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Messier’s Ancient Stars Finally Captured By Hubble Telescope

Recently, NASA’s/ESA’s Hubble Space Telescope has captured a collection of ancient stars of the globular cluster Messier 56 (also known as M 56 or NGC 6779). The cluster is 33,000 light years away from Earth, and believed to be a nebula without any star when it was first discovered in 1779.

Messier's Ancient Stars

French astronomer Charles Messier first observed Messier 56 in 1779. The clusters were long been unseen because of the lack of powerful telescopes. At last, NASA’s/ESA’s Hubble has captured a superb image of that Messier 56. The image consists of visible and near-infrared exposures. The field of view is approximately 3.3 by 3.3 arcminutes.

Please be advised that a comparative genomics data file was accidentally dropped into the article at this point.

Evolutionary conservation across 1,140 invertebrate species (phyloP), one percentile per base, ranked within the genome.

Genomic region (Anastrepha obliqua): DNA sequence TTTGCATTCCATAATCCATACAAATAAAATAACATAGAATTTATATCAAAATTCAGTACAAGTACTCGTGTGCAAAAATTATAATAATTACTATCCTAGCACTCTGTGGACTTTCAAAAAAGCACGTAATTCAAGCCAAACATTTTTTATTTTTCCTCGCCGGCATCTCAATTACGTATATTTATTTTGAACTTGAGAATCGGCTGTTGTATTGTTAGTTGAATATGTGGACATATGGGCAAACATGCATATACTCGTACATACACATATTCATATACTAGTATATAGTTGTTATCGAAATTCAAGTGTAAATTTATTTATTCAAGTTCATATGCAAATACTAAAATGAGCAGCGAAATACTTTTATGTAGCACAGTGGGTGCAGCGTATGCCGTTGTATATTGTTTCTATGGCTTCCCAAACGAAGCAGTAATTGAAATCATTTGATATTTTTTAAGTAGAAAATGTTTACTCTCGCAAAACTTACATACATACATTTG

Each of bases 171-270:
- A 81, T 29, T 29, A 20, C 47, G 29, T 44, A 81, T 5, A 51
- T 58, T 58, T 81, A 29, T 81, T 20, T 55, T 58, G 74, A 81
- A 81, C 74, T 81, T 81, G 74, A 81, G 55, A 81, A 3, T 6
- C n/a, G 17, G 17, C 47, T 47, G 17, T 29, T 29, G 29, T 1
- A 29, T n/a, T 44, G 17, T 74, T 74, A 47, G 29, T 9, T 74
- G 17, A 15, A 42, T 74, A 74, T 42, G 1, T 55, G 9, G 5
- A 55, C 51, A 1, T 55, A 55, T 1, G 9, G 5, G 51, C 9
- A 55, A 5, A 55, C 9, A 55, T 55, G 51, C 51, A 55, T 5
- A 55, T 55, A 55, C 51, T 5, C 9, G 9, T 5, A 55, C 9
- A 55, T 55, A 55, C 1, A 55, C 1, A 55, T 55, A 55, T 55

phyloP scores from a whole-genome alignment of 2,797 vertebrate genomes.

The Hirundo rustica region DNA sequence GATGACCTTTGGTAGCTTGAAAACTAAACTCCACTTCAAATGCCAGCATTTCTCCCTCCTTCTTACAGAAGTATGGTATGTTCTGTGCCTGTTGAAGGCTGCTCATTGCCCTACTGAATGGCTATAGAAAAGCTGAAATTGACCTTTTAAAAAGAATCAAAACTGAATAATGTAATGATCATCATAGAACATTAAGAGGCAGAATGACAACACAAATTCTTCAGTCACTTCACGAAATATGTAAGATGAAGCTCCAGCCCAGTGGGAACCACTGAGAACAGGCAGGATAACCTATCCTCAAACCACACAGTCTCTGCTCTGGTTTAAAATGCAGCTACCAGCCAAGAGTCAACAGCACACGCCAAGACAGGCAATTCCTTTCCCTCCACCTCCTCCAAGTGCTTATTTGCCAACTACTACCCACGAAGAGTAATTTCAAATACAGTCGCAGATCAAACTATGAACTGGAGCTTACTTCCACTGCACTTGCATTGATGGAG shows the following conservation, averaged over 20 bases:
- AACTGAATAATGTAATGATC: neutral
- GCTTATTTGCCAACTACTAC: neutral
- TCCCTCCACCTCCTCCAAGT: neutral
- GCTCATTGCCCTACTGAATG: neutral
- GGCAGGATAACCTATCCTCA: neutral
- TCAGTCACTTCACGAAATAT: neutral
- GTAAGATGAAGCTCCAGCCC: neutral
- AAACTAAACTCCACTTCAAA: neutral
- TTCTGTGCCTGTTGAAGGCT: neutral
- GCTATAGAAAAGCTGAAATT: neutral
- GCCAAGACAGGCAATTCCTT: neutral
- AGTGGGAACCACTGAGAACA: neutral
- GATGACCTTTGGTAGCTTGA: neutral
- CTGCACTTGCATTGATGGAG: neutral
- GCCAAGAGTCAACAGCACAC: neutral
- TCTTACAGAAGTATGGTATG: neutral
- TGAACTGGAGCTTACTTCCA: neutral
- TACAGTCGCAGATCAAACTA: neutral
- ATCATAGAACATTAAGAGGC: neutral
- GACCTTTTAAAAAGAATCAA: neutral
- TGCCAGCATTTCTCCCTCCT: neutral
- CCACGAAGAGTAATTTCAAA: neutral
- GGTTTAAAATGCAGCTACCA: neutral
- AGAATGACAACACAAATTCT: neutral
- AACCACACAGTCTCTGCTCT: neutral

Messier 56 is located close to the Galactic plane. Galactic plane is surrounded by enormous “field-stars.” The image of those ancient stars captured by Hubble easily represents the globular cluster and ancient stars contained within.

After deeply observing the image, the scientists have calculated that the age of Messier 56 is 13 billion years, which is approximately three times the age of the Sun. Now, astronomers are able to study the chemical composition of Messier 56 and characterize the properties of a cluster.

Source : NASA

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